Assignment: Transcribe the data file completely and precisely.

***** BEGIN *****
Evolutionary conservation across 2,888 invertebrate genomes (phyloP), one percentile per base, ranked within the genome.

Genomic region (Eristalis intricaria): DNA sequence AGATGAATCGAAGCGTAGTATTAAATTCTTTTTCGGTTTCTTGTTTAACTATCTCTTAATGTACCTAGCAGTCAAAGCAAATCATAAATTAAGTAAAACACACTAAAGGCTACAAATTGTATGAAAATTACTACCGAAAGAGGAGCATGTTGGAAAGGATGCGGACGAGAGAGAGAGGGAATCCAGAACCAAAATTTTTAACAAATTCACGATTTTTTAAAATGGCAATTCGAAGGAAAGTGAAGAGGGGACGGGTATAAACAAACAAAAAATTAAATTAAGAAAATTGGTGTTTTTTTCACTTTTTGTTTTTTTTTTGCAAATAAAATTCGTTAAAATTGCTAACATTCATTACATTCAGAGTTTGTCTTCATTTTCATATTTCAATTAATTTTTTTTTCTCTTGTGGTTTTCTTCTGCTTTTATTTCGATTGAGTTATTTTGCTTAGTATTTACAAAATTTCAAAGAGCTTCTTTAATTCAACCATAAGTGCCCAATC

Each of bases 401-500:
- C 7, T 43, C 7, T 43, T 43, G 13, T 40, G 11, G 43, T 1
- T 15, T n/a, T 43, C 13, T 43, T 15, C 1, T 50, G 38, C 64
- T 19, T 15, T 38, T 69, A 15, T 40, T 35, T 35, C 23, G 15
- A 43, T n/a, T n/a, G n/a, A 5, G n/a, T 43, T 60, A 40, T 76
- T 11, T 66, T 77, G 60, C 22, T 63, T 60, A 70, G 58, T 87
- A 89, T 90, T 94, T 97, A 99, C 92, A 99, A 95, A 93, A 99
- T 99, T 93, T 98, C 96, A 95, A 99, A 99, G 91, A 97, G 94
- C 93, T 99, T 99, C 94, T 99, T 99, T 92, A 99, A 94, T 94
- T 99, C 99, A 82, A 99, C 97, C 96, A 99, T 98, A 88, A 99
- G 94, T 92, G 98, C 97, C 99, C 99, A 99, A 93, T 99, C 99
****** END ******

Evolutionary conservation across 2,888 invertebrate genomes (phyloP), one percentile per base, ranked within the genome.

Genomic region (Eristalis intricaria): DNA sequence AGATGAATCGAAGCGTAGTATTAAATTCTTTTTCGGTTTCTTGTTTAACTATCTCTTAATGTACCTAGCAGTCAAAGCAAATCATAAATTAAGTAAAACACACTAAAGGCTACAAATTGTATGAAAATTACTACCGAAAGAGGAGCATGTTGGAAAGGATGCGGACGAGAGAGAGAGGGAATCCAGAACCAAAATTTTTAACAAATTCACGATTTTTTAAAATGGCAATTCGAAGGAAAGTGAAGAGGGGACGGGTATAAACAAACAAAAAATTAAATTAAGAAAATTGGTGTTTTTTTCACTTTTTGTTTTTTTTTTGCAAATAAAATTCGTTAAAATTGCTAACATTCATTACATTCAGAGTTTGTCTTCATTTTCATATTTCAATTAATTTTTTTTTCTCTTGTGGTTTTCTTCTGCTTTTATTTCGATTGAGTTATTTTGCTTAGTATTTACAAAATTTCAAAGAGCTTCTTTAATTCAACCATAAGTGCCCAATC

Each of bases 401-500:
- C 7, T 43, C 7, T 43, T 43, G 13, T 40, G 11, G 43, T 1
- T 15, T n/a, T 43, C 13, T 43, T 15, C 1, T 50, G 38, C 64
- T 19, T 15, T 38, T 69, A 15, T 40, T 35, T 35, C 23, G 15
- A 43, T n/a, T n/a, G n/a, A 5, G n/a, T 43, T 60, A 40, T 76
- T 11, T 66, T 77, G 60, C 22, T 63, T 60, A 70, G 58, T 87
- A 89, T 90, T 94, T 97, A 99, C 92, A 99, A 95, A 93, A 99
- T 99, T 93, T 98, C 96, A 95, A 99, A 99, G 91, A 97, G 94
- C 93, T 99, T 99, C 94, T 99, T 99, T 92, A 99, A 94, T 94
- T 99, C 99, A 82, A 99, C 97, C 96, A 99, T 98, A 88, A 99
- G 94, T 92, G 98, C 97, C 99, C 99, A 99, A 93, T 99, C 99